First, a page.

I was interested to see you ran an excerpt from Meanjin’s new comedy section, Stephen Downes on Stephen Downes.

The loose subtext of Stephen’s essay is: all restaurant reviewers except me are the puppets of public relations operatives and charismatic restaurateurs.

I clearly remember the last time I saw Stephen. It was February 2. The occasion: Red Emperor restaurant’s annual Chinese New Year media banquet. A public relations exercise of some considerable snout-in-troughery. Being a mere pawn in the marketing game, I always try to attend this function; it’s great fun, the food is usually very special and the wine several notches above most function beverages. And just about every journalist and wannabe media flunkie who ever uttered or penned a word on the subject of tucker in anything from a national glossy to a suburban freebie has attended a Red Emperor dinner, too.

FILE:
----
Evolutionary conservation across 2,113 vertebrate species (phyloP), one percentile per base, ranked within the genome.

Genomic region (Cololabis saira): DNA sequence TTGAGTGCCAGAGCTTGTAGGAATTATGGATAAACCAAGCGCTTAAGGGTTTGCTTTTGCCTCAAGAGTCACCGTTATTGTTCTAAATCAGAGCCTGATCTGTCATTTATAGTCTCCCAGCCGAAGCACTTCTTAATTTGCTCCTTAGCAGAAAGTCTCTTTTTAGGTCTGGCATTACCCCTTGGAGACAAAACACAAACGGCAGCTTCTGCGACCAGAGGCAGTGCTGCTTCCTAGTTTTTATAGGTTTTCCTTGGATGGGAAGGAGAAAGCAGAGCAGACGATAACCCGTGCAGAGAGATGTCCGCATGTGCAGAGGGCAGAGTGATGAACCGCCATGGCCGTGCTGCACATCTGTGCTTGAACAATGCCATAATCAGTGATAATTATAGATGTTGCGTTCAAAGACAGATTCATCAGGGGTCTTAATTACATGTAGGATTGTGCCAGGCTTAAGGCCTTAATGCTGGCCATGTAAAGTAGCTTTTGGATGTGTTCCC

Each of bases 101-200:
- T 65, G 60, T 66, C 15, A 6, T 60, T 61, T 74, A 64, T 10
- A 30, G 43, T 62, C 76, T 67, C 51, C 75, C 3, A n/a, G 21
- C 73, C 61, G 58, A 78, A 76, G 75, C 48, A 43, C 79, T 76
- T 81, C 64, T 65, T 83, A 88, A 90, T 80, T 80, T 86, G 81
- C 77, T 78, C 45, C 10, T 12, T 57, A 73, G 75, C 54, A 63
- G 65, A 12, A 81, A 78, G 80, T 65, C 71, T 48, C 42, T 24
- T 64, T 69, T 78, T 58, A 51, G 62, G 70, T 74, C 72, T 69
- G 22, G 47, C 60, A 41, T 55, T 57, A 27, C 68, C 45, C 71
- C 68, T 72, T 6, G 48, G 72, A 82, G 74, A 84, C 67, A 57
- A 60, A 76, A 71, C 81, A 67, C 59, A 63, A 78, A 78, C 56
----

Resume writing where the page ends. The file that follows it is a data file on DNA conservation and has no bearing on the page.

Stephen usually attends.

Less than two months ago, Stephen reviewed Red Emperor in the Herald Sun with a score of 41/50. If Stephen were to apply the same rules of piety to his own work (as outlined in his Meanjin essay) as he would the rest of us, he might consider …

A: not attending such dinners

B: not reviewing restaurants at which he has repeatedly enjoyed management’s hospitality or

C: declaring the interest.

Apparently, you can have it both ways. It’s all right for the rest of us. We’re corrupt, and everyone knows it.

Stephen has apparently travelled his own road to salvation but it’s a matter of public record that he has ghosts in his professional closet (did anyone mention Crown?) that are almost as frightening as the idea of cheap house red in kanatoules, the aluminium wine pitchers you most definitely find in Greece and, unusually for Australia, at Hellenic Republic, too. How dare a Melbourne Greek restaurant adopt authentic Greek restaurant practices?

The sound of “j’accuse” in Stephen’s undoubtedly perfect Parisian accent sounds, to me anyway, just a little like yesterday’s leftovers sold as today’s specials.

Peter Fray

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